The rest of the lineup at Bazi featured Belgian-style beers: Base Camp’s barrel-aged saison made with wild yeast harvested from an old-growth ancient forest preserve; The Commons’ saison featuring redwood and cedar bows and pine-smoked tea; Hopworks’ Belgian pale with licorice fern, wild ginger and maple syrup; and 10 Barrel’s sweet cherry beer with Belgian yeast.
The owners of Likewise, artists Adam Moser and Nancy Prior, also hosted one of the tappings thanks to a personal connection to Steen, who was Moser’s classmate at Portland State University. They also share a philosophy regarding support for fellow artists and a love of beer. “Art formalizes conversations in many different ways,” Moser said. “And beer is all about conversation.”
The lineup at Likewise included an IPA with cedar by Ecliptic, a strong ale with tips from four different trees by Hopworks and a German pilsner with wild red huckleberries by Widmer Brothers. Michael and Meredith Westafer, visiting Portland from Chapel Hill, N.C., said the event encapsulates what they think of the city. “The event brings two Portland institutions — beer and Forest Park — into public life,” said Meredith over a pint of Hopworks’ ale with vanilla leaf.
The Horse Brass Pub offered a grape root gruit by Burnside and Coalition, a saison with Hawthorn berries and lemon balm tea by Humble. While finishing an ESB by Hopworks, Carl Singmaster said he not only appreciated the fresh take on brewing that BMBW offers, but also the fact the event outgrew Belmont Station, which he co-owns and where the tapping exclusively took place from 2012 to 2014. “Local beer doesn’t get any better than this,” he said. Belmont Station’s offering included a red ale with cedar tips by Hopworks, a strawberry gose by Laurelwood, and a Reverend Nat’s cider with Hawthorn berries, dandelion and burdock root as well as a bagged garnish of Western red cedar wood chips.
Proceeds from the event benefited Forest Park Conservancy. Cody Chambers, who serves as the organization’s trails and restoration coordinator, led several of the walks. The program has not only brought people into the park; Chambers said, “it’s intriguing to see the brewers’ creativity bring the beers from inception to consumption.”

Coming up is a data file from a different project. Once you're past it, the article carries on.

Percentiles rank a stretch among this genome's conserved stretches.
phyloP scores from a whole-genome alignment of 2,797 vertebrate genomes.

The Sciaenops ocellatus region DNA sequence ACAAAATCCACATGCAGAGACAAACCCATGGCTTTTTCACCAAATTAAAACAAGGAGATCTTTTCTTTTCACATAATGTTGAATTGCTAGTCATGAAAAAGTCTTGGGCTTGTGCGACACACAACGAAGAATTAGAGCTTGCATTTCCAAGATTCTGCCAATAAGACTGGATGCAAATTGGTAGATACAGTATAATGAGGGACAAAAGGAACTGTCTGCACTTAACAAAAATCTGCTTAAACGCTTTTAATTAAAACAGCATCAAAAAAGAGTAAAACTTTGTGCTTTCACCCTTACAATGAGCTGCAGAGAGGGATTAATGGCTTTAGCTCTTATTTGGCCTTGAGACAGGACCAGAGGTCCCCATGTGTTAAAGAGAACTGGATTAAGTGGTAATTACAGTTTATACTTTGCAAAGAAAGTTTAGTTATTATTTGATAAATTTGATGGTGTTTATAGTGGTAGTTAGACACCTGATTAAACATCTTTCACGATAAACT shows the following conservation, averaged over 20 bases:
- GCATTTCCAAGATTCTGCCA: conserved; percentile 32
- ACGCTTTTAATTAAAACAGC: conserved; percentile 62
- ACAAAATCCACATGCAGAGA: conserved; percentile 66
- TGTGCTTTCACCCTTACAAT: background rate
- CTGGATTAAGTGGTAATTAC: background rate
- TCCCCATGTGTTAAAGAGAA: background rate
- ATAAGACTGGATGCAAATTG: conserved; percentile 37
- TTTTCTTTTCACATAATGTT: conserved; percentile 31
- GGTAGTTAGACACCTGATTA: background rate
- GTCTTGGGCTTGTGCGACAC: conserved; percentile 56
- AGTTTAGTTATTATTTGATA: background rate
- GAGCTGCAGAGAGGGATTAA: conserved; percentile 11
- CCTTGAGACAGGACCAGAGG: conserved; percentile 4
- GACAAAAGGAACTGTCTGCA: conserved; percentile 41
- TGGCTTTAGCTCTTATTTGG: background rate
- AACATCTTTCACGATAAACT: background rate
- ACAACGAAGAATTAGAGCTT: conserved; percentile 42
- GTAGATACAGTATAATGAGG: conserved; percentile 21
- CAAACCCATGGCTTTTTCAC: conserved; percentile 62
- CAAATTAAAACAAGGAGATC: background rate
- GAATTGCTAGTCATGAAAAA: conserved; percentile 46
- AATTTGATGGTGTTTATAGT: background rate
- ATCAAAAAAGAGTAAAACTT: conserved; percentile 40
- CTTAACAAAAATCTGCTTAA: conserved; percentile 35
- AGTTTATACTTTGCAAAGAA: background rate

Because foraging in Forest Park is not permitted, brewers had to find ingredients they identified on their walks elsewhere. Brewers at Hopworks, where Steen works a day job as a communications coordinator, foraged for ingredients on trails along the Sandy River. The challenge for him this year, as the organizer of the tapping event, was identifying the right tapping locations. “Walking from bar to bar was a satisfying fulfilment of all those negotiations.”
This year, BMBW events were held in eight cities across five states. The Eugene tapping takes place Nov. 5 at The Bier Stein, with eight beers and ciders inspired by three walks in the area. Learn more at www.beersmadebywalking.com.
By Peter Korchnak
For the Oregon Beer Growler
In pursuit of their dream of opening a brewery, Joe St. Martin and Sean Oeding took the road less traveled: they opened a beer cart. And then another one.
When St. Martin moved from San Francisco -- where he sold his beer at small events — to Portland, he bought a food cart and refurbished it to serve beer. In the summer of 2014, the first Scout Beer Garden opened at the Good Food Here pod at Southeast 43rd Avenue and Belmont Street, and shortly thereafter the second one became the anchor for the Tidbit Food Farm and Garden pod at Southeast 28th Place and Division Street. Each cart serves up to 12 brews, including St. Martin's own craft beer and a cider.